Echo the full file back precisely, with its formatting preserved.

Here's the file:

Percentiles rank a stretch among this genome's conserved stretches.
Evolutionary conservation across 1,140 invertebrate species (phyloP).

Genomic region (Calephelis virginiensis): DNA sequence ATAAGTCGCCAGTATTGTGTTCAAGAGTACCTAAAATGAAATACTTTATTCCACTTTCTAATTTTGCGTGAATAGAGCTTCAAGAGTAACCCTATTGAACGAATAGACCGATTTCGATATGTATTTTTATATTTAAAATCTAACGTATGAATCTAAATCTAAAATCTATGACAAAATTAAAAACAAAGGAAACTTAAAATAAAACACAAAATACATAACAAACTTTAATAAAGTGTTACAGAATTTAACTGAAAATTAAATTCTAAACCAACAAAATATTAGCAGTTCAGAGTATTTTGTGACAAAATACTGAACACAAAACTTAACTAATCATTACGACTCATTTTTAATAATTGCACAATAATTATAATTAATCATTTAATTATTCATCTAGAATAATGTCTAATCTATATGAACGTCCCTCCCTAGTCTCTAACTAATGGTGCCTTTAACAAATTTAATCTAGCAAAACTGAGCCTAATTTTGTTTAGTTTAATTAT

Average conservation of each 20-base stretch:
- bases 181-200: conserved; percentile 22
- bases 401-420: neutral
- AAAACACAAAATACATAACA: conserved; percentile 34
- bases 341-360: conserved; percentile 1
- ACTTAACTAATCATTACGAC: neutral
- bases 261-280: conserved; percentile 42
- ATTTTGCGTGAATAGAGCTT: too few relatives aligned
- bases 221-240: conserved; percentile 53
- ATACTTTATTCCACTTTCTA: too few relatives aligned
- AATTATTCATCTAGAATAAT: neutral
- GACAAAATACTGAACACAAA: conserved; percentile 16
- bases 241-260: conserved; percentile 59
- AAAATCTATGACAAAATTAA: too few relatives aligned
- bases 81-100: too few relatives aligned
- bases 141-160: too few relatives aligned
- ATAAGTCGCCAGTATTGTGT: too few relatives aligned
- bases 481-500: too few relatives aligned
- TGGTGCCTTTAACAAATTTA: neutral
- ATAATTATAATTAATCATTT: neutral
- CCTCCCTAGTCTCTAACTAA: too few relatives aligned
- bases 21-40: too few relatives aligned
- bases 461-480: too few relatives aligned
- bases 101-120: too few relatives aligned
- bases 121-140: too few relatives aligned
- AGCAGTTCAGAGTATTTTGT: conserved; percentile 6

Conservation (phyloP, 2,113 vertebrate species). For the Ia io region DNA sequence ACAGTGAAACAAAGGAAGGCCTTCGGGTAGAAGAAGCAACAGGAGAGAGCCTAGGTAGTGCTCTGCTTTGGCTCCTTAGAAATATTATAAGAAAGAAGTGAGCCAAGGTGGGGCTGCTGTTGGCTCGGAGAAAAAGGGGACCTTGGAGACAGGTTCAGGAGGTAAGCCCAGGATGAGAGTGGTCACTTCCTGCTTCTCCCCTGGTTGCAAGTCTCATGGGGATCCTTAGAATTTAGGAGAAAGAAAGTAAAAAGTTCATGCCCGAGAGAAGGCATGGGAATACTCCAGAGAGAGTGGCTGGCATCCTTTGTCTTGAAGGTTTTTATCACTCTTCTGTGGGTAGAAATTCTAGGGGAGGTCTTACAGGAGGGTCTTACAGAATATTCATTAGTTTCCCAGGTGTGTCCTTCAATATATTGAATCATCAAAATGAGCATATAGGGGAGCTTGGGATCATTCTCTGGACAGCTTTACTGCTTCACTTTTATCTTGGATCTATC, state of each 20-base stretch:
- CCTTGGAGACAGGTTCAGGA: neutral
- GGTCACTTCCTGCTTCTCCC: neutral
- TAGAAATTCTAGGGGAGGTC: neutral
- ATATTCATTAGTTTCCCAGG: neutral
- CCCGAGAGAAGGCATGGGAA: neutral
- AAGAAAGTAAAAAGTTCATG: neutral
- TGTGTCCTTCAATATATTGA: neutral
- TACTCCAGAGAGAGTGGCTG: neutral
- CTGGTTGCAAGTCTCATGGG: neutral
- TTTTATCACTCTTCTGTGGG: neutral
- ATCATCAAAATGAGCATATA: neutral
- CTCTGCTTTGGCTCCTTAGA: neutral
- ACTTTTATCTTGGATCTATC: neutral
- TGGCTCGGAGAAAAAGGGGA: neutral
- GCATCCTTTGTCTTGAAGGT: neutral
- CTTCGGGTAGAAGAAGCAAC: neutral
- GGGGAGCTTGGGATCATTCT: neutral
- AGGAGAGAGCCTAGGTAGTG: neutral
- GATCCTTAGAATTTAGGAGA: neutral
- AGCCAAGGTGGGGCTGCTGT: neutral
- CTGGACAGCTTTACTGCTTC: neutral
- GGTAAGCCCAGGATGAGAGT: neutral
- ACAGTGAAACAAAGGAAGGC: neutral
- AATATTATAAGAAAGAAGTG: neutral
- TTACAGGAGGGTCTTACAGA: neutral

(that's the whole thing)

Percentiles rank a stretch among this genome's conserved stretches.
Evolutionary conservation across 1,140 invertebrate species (phyloP).

Genomic region (Calephelis virginiensis): DNA sequence ATAAGTCGCCAGTATTGTGTTCAAGAGTACCTAAAATGAAATACTTTATTCCACTTTCTAATTTTGCGTGAATAGAGCTTCAAGAGTAACCCTATTGAACGAATAGACCGATTTCGATATGTATTTTTATATTTAAAATCTAACGTATGAATCTAAATCTAAAATCTATGACAAAATTAAAAACAAAGGAAACTTAAAATAAAACACAAAATACATAACAAACTTTAATAAAGTGTTACAGAATTTAACTGAAAATTAAATTCTAAACCAACAAAATATTAGCAGTTCAGAGTATTTTGTGACAAAATACTGAACACAAAACTTAACTAATCATTACGACTCATTTTTAATAATTGCACAATAATTATAATTAATCATTTAATTATTCATCTAGAATAATGTCTAATCTATATGAACGTCCCTCCCTAGTCTCTAACTAATGGTGCCTTTAACAAATTTAATCTAGCAAAACTGAGCCTAATTTTGTTTAGTTTAATTAT

Average conservation of each 20-base stretch:
- bases 181-200: conserved; percentile 22
- bases 401-420: neutral
- AAAACACAAAATACATAACA: conserved; percentile 34
- bases 341-360: conserved; percentile 1
- ACTTAACTAATCATTACGAC: neutral
- bases 261-280: conserved; percentile 42
- ATTTTGCGTGAATAGAGCTT: too few relatives aligned
- bases 221-240: conserved; percentile 53
- ATACTTTATTCCACTTTCTA: too few relatives aligned
- AATTATTCATCTAGAATAAT: neutral
- GACAAAATACTGAACACAAA: conserved; percentile 16
- bases 241-260: conserved; percentile 59
- AAAATCTATGACAAAATTAA: too few relatives aligned
- bases 81-100: too few relatives aligned
- bases 141-160: too few relatives aligned
- ATAAGTCGCCAGTATTGTGT: too few relatives aligned
- bases 481-500: too few relatives aligned
- TGGTGCCTTTAACAAATTTA: neutral
- ATAATTATAATTAATCATTT: neutral
- CCTCCCTAGTCTCTAACTAA: too few relatives aligned
- bases 21-40: too few relatives aligned
- bases 461-480: too few relatives aligned
- bases 101-120: too few relatives aligned
- bases 121-140: too few relatives aligned
- AGCAGTTCAGAGTATTTTGT: conserved; percentile 6

Conservation (phyloP, 2,113 vertebrate species). For the Ia io region DNA sequence ACAGTGAAACAAAGGAAGGCCTTCGGGTAGAAGAAGCAACAGGAGAGAGCCTAGGTAGTGCTCTGCTTTGGCTCCTTAGAAATATTATAAGAAAGAAGTGAGCCAAGGTGGGGCTGCTGTTGGCTCGGAGAAAAAGGGGACCTTGGAGACAGGTTCAGGAGGTAAGCCCAGGATGAGAGTGGTCACTTCCTGCTTCTCCCCTGGTTGCAAGTCTCATGGGGATCCTTAGAATTTAGGAGAAAGAAAGTAAAAAGTTCATGCCCGAGAGAAGGCATGGGAATACTCCAGAGAGAGTGGCTGGCATCCTTTGTCTTGAAGGTTTTTATCACTCTTCTGTGGGTAGAAATTCTAGGGGAGGTCTTACAGGAGGGTCTTACAGAATATTCATTAGTTTCCCAGGTGTGTCCTTCAATATATTGAATCATCAAAATGAGCATATAGGGGAGCTTGGGATCATTCTCTGGACAGCTTTACTGCTTCACTTTTATCTTGGATCTATC, state of each 20-base stretch:
- CCTTGGAGACAGGTTCAGGA: neutral
- GGTCACTTCCTGCTTCTCCC: neutral
- TAGAAATTCTAGGGGAGGTC: neutral
- ATATTCATTAGTTTCCCAGG: neutral
- CCCGAGAGAAGGCATGGGAA: neutral
- AAGAAAGTAAAAAGTTCATG: neutral
- TGTGTCCTTCAATATATTGA: neutral
- TACTCCAGAGAGAGTGGCTG: neutral
- CTGGTTGCAAGTCTCATGGG: neutral
- TTTTATCACTCTTCTGTGGG: neutral
- ATCATCAAAATGAGCATATA: neutral
- CTCTGCTTTGGCTCCTTAGA: neutral
- ACTTTTATCTTGGATCTATC: neutral
- TGGCTCGGAGAAAAAGGGGA: neutral
- GCATCCTTTGTCTTGAAGGT: neutral
- CTTCGGGTAGAAGAAGCAAC: neutral
- GGGGAGCTTGGGATCATTCT: neutral
- AGGAGAGAGCCTAGGTAGTG: neutral
- GATCCTTAGAATTTAGGAGA: neutral
- AGCCAAGGTGGGGCTGCTGT: neutral
- CTGGACAGCTTTACTGCTTC: neutral
- GGTAAGCCCAGGATGAGAGT: neutral
- ACAGTGAAACAAAGGAAGGC: neutral
- AATATTATAAGAAAGAAGTG: neutral
- TTACAGGAGGGTCTTACAGA: neutral